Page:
Written on Tuesday, July 27, 2010, at 11:01pm
These first three days of the week have been full of interesting insights. They have not all been pleasant nor have they all been invited. But the insights were nonetheless received and mulled over…and like I always seem to say, it got me thinking.
Mass on Sunday reminded me that sometimes we ask for God to give us what we need, and sometimes we ask for what we want. God clearly possesses the wisdom to give us not only just what we need but when we need it. During the homily Father said, if you ask for patience, sometimes God responds with more frustrations, to teach us patience. But we kick and scream and demand our satisfaction, ignorant of the gift we have been given.
Sometimes we are let down so terribly hard that we can’t begin to imagine that there might be a gift in amongst the rubble around us. It is us up to us to search around like a kid digging in the sandbox until we find all that we were supposed to find. We do need to sit there and look for the gifts. But we don’t.
Most of us are too busy complaining that we don’t understand why something isn’t going our way, or that we deserve better, or that it just isn’t fair, to ever see that in fact, it is fair, we get what we need, and that just because WE are lost, doesn’t mean God doesn’t know where we are going.
God provides us with free will; the ability to choose how to be. We are not like the bettas I so love, that react to their own image without the ability to discern that there is no danger to get all puffed up about. We have the ability to make choices and to place value on our choices. We get to decide what we value. We get to decide how we look at things. We get to decide whether or not to be happy or grumpy.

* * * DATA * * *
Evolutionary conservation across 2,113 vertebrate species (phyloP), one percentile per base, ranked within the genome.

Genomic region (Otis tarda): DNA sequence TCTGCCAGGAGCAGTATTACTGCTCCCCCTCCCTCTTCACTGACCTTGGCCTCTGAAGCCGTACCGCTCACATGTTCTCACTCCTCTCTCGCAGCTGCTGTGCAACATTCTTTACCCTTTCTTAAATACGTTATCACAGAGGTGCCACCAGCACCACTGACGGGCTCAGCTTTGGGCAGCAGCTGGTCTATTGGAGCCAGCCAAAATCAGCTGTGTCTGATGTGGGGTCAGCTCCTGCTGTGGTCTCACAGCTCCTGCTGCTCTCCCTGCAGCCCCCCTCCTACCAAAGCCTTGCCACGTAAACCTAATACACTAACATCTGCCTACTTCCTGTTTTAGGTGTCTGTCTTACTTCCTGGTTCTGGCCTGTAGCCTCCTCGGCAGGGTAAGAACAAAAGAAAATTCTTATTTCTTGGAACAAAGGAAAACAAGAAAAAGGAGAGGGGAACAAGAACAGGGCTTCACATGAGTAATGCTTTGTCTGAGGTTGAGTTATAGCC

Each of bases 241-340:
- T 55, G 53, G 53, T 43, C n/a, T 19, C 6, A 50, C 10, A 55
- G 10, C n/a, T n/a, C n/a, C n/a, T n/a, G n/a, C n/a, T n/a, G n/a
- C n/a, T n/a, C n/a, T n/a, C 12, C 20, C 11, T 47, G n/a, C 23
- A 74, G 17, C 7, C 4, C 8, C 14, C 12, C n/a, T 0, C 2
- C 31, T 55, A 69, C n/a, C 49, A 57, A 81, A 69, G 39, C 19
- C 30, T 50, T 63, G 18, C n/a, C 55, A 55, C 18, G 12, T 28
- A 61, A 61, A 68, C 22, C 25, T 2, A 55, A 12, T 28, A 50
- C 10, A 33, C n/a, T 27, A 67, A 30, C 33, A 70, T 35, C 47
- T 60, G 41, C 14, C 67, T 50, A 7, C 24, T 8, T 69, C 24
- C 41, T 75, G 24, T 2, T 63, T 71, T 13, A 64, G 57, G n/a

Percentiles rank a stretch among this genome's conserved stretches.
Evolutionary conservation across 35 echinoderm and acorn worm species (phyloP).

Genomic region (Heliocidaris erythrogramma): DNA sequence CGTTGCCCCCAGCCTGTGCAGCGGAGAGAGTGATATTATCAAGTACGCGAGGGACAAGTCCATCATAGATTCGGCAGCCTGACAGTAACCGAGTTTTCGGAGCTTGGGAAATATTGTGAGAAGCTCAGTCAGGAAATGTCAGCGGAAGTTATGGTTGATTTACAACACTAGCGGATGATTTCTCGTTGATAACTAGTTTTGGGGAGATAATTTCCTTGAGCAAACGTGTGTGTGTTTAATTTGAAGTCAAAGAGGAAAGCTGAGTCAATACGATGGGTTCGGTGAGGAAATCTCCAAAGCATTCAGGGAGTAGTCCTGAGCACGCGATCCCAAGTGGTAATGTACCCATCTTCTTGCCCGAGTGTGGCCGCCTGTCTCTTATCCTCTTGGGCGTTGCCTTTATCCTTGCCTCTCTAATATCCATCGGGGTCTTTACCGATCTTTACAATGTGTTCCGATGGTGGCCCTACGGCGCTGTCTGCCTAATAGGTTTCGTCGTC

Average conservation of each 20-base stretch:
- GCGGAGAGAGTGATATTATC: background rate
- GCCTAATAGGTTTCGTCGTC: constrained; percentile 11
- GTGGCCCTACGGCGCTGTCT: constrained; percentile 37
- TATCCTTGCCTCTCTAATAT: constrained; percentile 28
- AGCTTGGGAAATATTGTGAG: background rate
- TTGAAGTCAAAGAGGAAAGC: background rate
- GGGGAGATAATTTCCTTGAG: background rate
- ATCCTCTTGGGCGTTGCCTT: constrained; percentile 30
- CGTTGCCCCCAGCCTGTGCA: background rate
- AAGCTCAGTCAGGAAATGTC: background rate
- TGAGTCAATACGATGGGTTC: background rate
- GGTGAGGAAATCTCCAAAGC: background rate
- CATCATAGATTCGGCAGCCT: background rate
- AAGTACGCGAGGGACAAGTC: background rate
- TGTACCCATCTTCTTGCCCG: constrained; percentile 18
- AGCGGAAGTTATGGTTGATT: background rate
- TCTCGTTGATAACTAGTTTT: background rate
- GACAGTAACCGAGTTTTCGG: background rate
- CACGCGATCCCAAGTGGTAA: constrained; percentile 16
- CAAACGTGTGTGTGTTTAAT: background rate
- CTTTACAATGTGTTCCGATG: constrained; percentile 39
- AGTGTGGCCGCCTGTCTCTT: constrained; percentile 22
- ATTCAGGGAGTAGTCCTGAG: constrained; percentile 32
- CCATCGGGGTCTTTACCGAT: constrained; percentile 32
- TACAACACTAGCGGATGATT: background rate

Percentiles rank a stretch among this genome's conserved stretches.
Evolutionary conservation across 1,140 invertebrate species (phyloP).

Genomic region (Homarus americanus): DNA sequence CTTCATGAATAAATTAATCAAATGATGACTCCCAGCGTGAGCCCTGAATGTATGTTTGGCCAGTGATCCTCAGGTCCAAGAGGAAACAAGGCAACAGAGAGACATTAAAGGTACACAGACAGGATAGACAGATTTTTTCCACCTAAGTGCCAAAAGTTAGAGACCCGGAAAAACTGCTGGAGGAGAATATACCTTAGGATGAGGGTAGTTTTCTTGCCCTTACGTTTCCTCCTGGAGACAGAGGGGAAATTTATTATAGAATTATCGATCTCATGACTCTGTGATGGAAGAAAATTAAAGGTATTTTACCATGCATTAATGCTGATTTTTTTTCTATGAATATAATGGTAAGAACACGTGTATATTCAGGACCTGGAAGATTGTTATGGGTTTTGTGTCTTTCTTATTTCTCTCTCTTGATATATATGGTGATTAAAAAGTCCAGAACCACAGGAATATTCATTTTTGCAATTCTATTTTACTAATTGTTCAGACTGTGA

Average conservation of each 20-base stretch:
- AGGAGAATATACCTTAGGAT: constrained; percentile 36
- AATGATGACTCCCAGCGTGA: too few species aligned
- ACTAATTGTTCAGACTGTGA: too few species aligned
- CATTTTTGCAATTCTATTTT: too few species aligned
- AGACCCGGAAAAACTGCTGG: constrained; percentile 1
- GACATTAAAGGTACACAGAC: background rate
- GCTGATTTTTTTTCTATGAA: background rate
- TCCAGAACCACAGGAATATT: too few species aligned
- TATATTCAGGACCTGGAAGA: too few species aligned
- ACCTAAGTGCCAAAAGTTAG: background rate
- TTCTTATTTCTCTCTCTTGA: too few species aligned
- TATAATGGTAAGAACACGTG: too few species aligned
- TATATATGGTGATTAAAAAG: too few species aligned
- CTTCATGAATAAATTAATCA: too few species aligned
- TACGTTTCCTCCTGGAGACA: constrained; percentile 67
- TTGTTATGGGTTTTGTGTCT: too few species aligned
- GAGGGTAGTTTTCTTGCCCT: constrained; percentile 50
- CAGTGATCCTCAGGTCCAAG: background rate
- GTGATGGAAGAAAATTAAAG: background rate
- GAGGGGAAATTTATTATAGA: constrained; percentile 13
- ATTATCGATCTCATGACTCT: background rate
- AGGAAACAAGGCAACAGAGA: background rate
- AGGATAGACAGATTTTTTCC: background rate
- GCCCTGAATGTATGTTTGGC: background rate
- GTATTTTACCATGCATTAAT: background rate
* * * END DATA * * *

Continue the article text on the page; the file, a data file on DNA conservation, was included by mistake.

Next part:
The issue is, do we have the wisdom to discern that what is painful today, may be what we needed in the long run?
Norman Cousins said, “Wisdom consists of the anticipation of consequences.” My friend told me that it took a catastrophe to make her understand that what she wanted, wasn’t what she needed. Such wisdom. That lesson was well learned and likely not going to be as painful the next go round.
Can we anticipate the consequences of our actions? Can we anticipate that we need not react? Can we anticipate and plan for a simple accepting response of those consequences? We can.
But it takes a lifetime of practice. We cannot live with fear of the future or with regret about the past, and still be happy in the present. Not possible. So we live the best we can and we try like crazy to anticipate the consequences.
We need to be gentle with each other while we practice, and in doing so, we can learn to be wise.
Thanks for being my friends.